We had the good fortune of connecting with Daniel Sonabend and we’ve shared our conversation below.

Hi Daniel, what’s one piece of conventional advice that you disagree with?
Stick to one thing and go with it.

Let’s talk shop? Tell us more about your career, what can you share with our community?
The best way to define what I do is composer and music producer, but it’s taken years to reach this definition. I always look for new things to inspire, challenge or distinguish my music, and today my main work is composing for films and TV, but it’s been a very long journey to get here. Right now I’m actually working on a big installation project which is something I never thought I’d be doing when I started out but I am loving it. It’s important to me to be making thoughtful music that I really like, so the platform doesn’t necessarily matter to me. Projects where I have room to conceptualise and get creative with the storytelling seem to come more naturally, but this can be applied to a TV series, an album or an art installation – a cool project is a cool project.

I love the psychology that lies behind the harmony or textures in music, and I am probably my happiest when I have room to create subtle movements in a piece of music that you will probably only notice subconsciously. It is quite important to me that my music has a deeper layer that is emotionally engaging and doesn’t just feel “over the surface”. Melodically I like to keep things simple so I guess you could say I’m quite minimalistic, but not necessarily in the traditional Steve Reich / Philip Glass kind of way.

I’m a musician at heart but I also love playing with sound within my work. My musician half loves harmony and orchestration, and my sound designer half loves found sounds, electronic processing and synthesisers. The middleground between these two worlds really excites me. At the moment I’m also really enjoying playing with ideas that are more chance based, like tape loops or aleatoric and generative techniques. Gear wise I’m at the stage where I’m less interested in plugins but am much more excited about rare or bespoke instruments. Also my most recent obsession is different tuning systems like Just Intonation or non-western tunings, but that’s a whole different world that I am only just getting into.

If you had a friend visiting you, what are some of the local spots you’d want to take them around to?
If the weather is good then we’d probably go to a park and my favourites are Hampstead Heath and Richmond Park. Isabella Plantation in Richmond is particularly beautiful and Hampstead Pergola is lovely too.

Design Museum and Somerset House are great for exhibitions and the new Science Gallery is pretty interesting too. I also love going to the Barbican for exhibitions and there’s usually great concerts happening there, or at summer we would probably go to a BBC Prom. For films I’d choose an independent cinema – my favourite is BFI Southbank.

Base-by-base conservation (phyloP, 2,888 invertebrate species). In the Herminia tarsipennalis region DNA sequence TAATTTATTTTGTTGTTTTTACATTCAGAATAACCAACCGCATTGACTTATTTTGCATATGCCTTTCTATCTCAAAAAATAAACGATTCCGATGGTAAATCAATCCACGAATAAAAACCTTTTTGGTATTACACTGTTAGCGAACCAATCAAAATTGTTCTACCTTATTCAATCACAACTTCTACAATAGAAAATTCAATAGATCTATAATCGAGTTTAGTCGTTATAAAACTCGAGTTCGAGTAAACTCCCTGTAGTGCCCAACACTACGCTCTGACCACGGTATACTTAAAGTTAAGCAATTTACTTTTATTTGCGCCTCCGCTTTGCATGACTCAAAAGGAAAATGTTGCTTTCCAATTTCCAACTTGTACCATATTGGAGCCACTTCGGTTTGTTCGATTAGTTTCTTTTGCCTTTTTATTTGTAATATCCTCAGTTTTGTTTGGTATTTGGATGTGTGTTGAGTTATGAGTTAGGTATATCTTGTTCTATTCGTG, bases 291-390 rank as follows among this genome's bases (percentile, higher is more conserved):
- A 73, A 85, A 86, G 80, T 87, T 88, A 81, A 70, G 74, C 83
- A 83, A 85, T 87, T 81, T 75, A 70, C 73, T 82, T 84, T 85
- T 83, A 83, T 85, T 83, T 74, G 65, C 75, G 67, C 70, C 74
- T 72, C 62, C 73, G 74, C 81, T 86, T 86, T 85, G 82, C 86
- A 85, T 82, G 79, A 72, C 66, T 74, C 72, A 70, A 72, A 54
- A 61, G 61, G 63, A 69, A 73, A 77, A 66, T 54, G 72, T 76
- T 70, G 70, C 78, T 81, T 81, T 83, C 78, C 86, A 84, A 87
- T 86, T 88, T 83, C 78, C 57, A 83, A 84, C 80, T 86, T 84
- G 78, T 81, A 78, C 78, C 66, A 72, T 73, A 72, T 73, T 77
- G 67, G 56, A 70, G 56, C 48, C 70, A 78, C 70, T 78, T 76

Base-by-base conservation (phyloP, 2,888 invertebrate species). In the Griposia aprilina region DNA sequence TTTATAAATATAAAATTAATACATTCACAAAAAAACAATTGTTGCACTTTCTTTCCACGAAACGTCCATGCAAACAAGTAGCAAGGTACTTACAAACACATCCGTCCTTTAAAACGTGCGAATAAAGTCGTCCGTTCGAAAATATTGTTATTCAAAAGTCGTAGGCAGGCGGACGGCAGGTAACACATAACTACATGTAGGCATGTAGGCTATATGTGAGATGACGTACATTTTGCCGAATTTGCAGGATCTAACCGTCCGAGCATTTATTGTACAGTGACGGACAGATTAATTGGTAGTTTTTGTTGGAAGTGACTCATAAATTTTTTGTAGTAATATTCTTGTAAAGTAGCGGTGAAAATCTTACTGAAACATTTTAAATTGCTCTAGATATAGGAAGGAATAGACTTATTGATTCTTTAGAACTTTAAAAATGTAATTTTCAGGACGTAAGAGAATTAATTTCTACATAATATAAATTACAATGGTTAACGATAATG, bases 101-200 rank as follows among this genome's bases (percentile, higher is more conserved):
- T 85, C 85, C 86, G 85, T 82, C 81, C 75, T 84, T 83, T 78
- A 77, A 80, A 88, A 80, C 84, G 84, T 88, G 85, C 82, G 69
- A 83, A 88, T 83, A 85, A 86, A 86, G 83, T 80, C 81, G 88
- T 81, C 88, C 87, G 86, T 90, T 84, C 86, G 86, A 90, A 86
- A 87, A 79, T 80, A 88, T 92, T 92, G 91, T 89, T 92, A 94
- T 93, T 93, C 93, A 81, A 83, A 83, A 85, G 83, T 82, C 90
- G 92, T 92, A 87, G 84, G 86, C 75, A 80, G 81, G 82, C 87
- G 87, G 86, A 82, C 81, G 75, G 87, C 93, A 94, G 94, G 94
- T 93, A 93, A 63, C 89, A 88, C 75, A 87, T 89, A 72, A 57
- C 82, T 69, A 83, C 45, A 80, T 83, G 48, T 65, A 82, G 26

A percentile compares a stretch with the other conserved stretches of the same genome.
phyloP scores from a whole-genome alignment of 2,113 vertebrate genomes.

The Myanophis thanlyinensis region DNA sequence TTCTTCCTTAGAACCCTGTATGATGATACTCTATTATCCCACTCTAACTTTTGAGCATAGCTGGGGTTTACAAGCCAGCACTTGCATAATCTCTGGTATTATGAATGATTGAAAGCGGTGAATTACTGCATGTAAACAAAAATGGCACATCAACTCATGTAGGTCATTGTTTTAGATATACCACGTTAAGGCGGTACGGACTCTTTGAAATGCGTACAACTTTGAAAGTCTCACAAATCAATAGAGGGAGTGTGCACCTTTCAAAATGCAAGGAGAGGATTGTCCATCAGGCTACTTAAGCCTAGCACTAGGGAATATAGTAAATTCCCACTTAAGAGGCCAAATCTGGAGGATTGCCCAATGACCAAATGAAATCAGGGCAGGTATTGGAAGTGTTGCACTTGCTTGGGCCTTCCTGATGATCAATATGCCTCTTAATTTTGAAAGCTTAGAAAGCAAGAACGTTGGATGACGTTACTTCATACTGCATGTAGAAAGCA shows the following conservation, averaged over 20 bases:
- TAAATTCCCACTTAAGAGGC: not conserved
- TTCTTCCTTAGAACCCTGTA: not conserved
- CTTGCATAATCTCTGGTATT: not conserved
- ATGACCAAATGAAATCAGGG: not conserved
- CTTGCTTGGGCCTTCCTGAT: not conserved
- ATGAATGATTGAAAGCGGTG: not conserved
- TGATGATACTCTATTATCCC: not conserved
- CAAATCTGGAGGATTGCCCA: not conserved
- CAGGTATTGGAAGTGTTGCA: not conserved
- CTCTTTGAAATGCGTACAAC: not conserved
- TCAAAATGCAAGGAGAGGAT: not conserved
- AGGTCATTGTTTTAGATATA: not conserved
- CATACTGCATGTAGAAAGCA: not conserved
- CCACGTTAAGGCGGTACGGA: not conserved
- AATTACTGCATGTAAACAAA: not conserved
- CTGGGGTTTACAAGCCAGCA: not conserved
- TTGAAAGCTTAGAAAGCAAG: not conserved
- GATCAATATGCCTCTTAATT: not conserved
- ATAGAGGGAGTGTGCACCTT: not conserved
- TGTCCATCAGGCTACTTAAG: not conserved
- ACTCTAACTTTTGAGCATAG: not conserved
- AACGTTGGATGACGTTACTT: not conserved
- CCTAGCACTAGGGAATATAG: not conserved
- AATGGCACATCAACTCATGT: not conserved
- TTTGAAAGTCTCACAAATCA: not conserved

There’s good pubs everywhere in London but I’m a bit of a foodie so that would need to be well thought out! Violet in Hackney is the best bakery so we would go there, and I love a good food market so both Broadway and Victoria Park markets are nearby. Not far from that there is Netil House market which is smaller, but my friend has a falafel stall there called Pockets which is the best falafel you can get outside of Israel. Also we would probably visit my studio at some point and there’s delicious and super cheap food places nearby, like the Indian takeaway next door which sells the best samosa in London for… 40p!

Who else deserves some credit and recognition?
I’ve been really fortunate to have some amazing teachers and mentors throughout the years, from Dina who was my Russian classical piano teacher at age 7, all the way to film composers who I learned from on the go whilst assisting. A partial list would include Dr. Shirley Thompson, Natalie Holt, Arie Volinez and Aviya Kopelman. There’s also other people who really influenced my thinking in more recent years, whether with their books or with their teaching and retreats. These include Martine and Stephen Batchelor, Sam Harris, David Whyte, and Joseph Goldstein, who are all very helpful and inspiring figures.

Website: www.danielsonabend.com

Instagram: https://www.instagram.com/dansonabend

Twitter: https://twitter.com/DanielSonabend

Other: Listen to Sandscape (side project with Eliza Shaddad) on Spotify: https://open.spotify.com/artist/6OppCnFkEHsuA8o1L2SykF?si=YA-zgoUpTLyO6Zqckc74Sw

Image Credits
Flore Diamant

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